The Product of Social Media: Life Through a Screen

Sunday 12 June

How long do you spend on social media each day? Check your screen time. Unfortunately, this may be quite high for a number of us. We feel the need to check social media twice, three times, four times, a hundred times a day. Why?

In our society, we seek validation. Online we post photos and memories that we think other people will like – for the goal of more “likes” or “followers”. We also compare our lives to others in a self-validating way, thinking that our lives are “better” than someone else’s: “Oh, they haven’t gone on holiday this summer and I have”. Maybe they did go on holiday, maybe even five different holidays, but they don’t feel the need to post it everywhere for others to see. Or maybe they didn’t, so what?

This isn’t being genuine to ourselves. If we continue to post things to live up to other people’s standards, and keeping up with the latest trends, we are only acting on the part of us that seeks validation and acceptance (or even envy) from our “followers”, who may not even be people we know all too well.

Everyone is unique, with different lives, opinions and belief systems. This is what should be so interesting about our society, instead of being something that we shun away and rather pretend to be like everyone else. But how do you find out who we really are when everyone online is pretending to be somebody else, claiming to “copy” the trends? Who started those trends, where did they originate from? Nobody is unique if we live up to these so-called “expectations”. These are only a product of our society and we all can, and should, ditch them. Society is a social construct and thus so is its expectations. Why do we, therefore, continue to feel the need to live up to them?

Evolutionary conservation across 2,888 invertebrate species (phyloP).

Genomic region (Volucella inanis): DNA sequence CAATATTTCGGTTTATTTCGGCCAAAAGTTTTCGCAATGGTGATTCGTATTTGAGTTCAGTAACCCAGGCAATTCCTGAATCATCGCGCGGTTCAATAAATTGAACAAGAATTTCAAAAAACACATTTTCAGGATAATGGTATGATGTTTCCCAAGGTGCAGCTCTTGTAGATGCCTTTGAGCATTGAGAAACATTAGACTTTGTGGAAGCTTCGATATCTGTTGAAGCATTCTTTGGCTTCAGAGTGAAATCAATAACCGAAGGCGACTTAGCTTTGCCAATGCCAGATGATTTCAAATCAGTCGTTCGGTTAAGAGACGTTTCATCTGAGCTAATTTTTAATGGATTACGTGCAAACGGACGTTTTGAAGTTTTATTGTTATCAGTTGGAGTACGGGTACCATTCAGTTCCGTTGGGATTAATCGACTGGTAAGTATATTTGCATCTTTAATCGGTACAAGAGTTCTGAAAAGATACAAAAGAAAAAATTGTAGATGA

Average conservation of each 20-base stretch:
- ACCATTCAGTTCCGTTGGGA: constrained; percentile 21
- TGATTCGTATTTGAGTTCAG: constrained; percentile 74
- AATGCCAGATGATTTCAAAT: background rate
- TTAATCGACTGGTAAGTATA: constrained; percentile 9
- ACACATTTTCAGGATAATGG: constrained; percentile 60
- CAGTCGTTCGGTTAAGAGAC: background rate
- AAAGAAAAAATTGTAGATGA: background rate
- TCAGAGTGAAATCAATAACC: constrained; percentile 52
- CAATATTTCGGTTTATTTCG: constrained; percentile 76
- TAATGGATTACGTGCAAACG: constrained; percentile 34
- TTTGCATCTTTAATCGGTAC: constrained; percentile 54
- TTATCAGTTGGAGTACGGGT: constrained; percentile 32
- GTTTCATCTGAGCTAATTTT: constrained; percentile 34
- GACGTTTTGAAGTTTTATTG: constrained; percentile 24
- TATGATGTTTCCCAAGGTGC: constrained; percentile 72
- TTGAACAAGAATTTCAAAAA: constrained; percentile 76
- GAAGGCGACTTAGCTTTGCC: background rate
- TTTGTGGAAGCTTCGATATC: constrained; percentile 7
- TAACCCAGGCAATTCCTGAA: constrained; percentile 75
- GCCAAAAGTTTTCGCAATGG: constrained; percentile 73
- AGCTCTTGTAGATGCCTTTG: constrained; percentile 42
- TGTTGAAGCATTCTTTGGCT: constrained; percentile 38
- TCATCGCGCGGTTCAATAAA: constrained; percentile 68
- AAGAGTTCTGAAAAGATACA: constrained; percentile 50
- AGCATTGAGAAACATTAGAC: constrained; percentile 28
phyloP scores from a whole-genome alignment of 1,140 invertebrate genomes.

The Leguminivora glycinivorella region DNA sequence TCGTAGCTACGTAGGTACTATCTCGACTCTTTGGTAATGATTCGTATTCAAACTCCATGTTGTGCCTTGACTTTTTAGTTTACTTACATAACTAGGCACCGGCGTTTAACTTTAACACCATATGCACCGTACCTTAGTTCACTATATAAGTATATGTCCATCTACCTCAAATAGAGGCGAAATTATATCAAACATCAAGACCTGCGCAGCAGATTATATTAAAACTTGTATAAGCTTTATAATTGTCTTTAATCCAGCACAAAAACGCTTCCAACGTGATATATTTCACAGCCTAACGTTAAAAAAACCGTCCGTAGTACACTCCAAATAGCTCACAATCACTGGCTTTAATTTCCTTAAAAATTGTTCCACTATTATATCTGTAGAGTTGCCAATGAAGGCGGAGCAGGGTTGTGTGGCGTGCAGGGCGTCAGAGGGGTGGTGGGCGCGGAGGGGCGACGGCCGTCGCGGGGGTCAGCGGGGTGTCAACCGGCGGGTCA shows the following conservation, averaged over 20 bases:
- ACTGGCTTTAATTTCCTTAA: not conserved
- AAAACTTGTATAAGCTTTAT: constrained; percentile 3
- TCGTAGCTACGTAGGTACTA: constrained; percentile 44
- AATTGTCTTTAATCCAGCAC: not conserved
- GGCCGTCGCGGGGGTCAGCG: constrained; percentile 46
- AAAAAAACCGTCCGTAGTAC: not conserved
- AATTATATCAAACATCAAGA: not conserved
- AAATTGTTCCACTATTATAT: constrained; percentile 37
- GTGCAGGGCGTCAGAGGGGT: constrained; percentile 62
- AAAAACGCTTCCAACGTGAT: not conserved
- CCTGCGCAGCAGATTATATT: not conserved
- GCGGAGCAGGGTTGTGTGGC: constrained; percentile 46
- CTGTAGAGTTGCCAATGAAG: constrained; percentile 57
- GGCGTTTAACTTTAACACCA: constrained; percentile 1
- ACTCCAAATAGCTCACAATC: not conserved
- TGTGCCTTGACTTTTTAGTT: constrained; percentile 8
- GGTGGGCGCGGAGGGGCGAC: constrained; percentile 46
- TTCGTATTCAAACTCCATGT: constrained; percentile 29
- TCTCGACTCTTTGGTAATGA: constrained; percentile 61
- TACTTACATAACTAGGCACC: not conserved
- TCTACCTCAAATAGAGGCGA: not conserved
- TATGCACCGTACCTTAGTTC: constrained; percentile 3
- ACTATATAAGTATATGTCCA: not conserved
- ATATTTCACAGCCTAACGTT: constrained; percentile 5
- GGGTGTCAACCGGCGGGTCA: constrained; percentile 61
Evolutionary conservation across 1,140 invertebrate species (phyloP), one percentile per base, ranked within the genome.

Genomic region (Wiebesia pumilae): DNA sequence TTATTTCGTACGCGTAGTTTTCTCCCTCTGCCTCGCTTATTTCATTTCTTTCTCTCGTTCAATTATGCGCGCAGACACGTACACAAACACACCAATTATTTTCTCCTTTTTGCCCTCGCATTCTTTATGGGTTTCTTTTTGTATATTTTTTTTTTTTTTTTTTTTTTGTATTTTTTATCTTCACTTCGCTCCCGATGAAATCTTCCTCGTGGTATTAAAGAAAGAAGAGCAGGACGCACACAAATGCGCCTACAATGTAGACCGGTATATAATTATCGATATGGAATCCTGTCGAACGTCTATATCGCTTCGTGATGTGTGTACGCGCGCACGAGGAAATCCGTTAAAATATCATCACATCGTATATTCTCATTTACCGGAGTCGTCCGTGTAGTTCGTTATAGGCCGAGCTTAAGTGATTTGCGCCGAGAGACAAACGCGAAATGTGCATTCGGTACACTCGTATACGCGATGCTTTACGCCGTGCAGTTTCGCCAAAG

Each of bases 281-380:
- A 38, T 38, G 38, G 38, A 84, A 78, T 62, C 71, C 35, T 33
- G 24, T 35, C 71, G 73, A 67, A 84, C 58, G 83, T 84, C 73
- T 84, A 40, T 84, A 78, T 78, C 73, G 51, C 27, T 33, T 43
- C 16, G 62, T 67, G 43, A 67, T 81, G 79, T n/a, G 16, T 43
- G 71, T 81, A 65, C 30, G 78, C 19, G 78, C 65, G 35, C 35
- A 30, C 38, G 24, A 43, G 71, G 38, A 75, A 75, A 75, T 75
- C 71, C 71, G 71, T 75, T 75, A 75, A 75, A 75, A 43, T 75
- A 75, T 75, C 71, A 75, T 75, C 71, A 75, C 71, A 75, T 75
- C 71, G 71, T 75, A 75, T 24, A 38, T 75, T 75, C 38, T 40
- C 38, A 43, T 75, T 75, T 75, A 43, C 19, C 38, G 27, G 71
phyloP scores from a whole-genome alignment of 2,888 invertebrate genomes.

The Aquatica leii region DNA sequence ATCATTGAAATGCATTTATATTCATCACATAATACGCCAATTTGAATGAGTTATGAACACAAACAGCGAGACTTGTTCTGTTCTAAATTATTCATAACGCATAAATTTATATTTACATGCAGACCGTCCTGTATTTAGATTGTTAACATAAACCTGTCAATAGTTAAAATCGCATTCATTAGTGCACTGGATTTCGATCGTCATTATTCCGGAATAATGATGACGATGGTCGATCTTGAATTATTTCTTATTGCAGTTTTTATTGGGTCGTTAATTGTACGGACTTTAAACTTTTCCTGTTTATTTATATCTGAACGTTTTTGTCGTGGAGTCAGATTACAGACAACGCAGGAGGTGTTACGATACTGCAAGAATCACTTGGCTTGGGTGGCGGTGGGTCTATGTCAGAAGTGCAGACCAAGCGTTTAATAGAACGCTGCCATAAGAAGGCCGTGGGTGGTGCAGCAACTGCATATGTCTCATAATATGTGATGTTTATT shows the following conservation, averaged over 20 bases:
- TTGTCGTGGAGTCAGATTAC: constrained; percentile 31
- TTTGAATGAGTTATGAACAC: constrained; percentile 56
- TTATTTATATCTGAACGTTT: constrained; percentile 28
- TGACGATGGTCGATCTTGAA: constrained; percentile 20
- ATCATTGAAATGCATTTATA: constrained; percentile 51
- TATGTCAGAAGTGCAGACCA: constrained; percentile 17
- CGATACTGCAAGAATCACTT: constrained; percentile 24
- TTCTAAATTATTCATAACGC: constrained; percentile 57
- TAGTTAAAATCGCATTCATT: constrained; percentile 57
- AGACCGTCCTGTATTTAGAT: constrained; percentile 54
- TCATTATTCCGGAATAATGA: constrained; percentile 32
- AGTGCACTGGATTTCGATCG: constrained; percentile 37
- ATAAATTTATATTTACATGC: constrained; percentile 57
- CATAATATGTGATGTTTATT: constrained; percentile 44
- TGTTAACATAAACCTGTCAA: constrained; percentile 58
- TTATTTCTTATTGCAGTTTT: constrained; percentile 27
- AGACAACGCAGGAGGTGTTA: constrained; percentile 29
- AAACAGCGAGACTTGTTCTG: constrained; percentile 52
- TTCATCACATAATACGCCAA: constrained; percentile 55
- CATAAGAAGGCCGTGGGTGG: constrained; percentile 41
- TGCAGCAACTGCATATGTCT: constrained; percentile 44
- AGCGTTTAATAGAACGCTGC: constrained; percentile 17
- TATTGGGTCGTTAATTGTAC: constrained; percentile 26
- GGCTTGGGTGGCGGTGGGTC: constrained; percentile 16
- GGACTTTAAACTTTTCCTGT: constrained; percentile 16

What would you do if social media ceased to exist? What would you do this weekend? Who would you call and hang out with? Would you still live an “instagram-worthy” life or would you begin to create the life you’ve always wanted?
What’s stopping you from doing this now? Why dream about how great life may be without social media, without all these expectations and standards to “live up to”, when you can start living that life now? An easy way to begin to think in this mindset and construct this belief system would be to think before you post online, for instance. Will you look back on that selfie, that filtered picture of a fancy latte, in ten years time and remember that day? Photos are supposed to capture memories, feelings, positive emotions, not create standards for others to stretch to. Start to take pictures of times when you are happy or feel something special. Then you will look back on those pictures, of what ever is in front of you, and remember what it was you were so excited or happy about.

To end this blog post, I want to add something from a book I’ve been reading by Brianna Wiest, “101 Essays that will change the way you think”. This book covers all things that I have been talking about on my blog over the last two years, thus it’s interesting to me as I can dive into those thoughts and feelings I’ve had in my mind already about the issues Wiest confronts in her book and elaborate on them. In Essay 33 “How to stop worrying about how your life looks and start focusing on how it feels”, she asserts that these “people” whom we think are judging us and creating these “expectations” are in fact people created in our own mind, thus reflecting our own beliefs and desires of what our life should look like, or how we want it to look like. This struck me, since it’s true! Society is an abstract concept: it’s not real, you can’t hold it in your hand. Thus, all these standards we believe “society has created” cannot be. They don’t exist either. We have simply all constructed these false, invalid standards in our own minds, believing that that is what the world wants us to be like.

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